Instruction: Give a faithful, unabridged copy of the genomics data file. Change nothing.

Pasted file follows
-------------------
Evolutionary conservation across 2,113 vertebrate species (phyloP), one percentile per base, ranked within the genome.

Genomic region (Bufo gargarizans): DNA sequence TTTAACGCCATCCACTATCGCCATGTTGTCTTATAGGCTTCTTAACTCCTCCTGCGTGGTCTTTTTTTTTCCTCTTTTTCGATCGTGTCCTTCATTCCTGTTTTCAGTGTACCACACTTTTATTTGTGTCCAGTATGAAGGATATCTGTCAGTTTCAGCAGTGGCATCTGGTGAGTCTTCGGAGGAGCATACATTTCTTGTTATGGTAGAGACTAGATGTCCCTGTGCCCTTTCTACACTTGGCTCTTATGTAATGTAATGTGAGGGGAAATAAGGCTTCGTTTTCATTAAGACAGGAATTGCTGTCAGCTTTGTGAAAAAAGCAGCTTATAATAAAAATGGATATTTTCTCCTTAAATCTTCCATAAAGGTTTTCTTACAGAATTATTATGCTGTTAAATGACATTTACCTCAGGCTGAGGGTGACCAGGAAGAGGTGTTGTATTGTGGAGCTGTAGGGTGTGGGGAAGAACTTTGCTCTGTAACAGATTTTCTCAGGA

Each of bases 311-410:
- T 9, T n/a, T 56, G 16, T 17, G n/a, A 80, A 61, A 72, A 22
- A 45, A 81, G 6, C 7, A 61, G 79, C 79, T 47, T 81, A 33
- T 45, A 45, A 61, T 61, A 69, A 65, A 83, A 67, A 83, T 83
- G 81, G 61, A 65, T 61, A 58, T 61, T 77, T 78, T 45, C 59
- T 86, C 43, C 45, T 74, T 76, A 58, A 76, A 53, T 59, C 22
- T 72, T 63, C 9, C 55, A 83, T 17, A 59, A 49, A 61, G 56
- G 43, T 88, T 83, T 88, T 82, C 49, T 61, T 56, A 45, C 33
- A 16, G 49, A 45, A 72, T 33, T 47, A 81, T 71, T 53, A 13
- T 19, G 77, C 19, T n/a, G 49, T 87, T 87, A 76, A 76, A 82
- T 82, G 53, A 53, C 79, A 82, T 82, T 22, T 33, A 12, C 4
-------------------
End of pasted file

Evolutionary conservation across 2,113 vertebrate species (phyloP), one percentile per base, ranked within the genome.

Genomic region (Bufo gargarizans): DNA sequence TTTAACGCCATCCACTATCGCCATGTTGTCTTATAGGCTTCTTAACTCCTCCTGCGTGGTCTTTTTTTTTCCTCTTTTTCGATCGTGTCCTTCATTCCTGTTTTCAGTGTACCACACTTTTATTTGTGTCCAGTATGAAGGATATCTGTCAGTTTCAGCAGTGGCATCTGGTGAGTCTTCGGAGGAGCATACATTTCTTGTTATGGTAGAGACTAGATGTCCCTGTGCCCTTTCTACACTTGGCTCTTATGTAATGTAATGTGAGGGGAAATAAGGCTTCGTTTTCATTAAGACAGGAATTGCTGTCAGCTTTGTGAAAAAAGCAGCTTATAATAAAAATGGATATTTTCTCCTTAAATCTTCCATAAAGGTTTTCTTACAGAATTATTATGCTGTTAAATGACATTTACCTCAGGCTGAGGGTGACCAGGAAGAGGTGTTGTATTGTGGAGCTGTAGGGTGTGGGGAAGAACTTTGCTCTGTAACAGATTTTCTCAGGA

Each of bases 311-410:
- T 9, T n/a, T 56, G 16, T 17, G n/a, A 80, A 61, A 72, A 22
- A 45, A 81, G 6, C 7, A 61, G 79, C 79, T 47, T 81, A 33
- T 45, A 45, A 61, T 61, A 69, A 65, A 83, A 67, A 83, T 83
- G 81, G 61, A 65, T 61, A 58, T 61, T 77, T 78, T 45, C 59
- T 86, C 43, C 45, T 74, T 76, A 58, A 76, A 53, T 59, C 22
- T 72, T 63, C 9, C 55, A 83, T 17, A 59, A 49, A 61, G 56
- G 43, T 88, T 83, T 88, T 82, C 49, T 61, T 56, A 45, C 33
- A 16, G 49, A 45, A 72, T 33, T 47, A 81, T 71, T 53, A 13
- T 19, G 77, C 19, T n/a, G 49, T 87, T 87, A 76, A 76, A 82
- T 82, G 53, A 53, C 79, A 82, T 82, T 22, T 33, A 12, C 4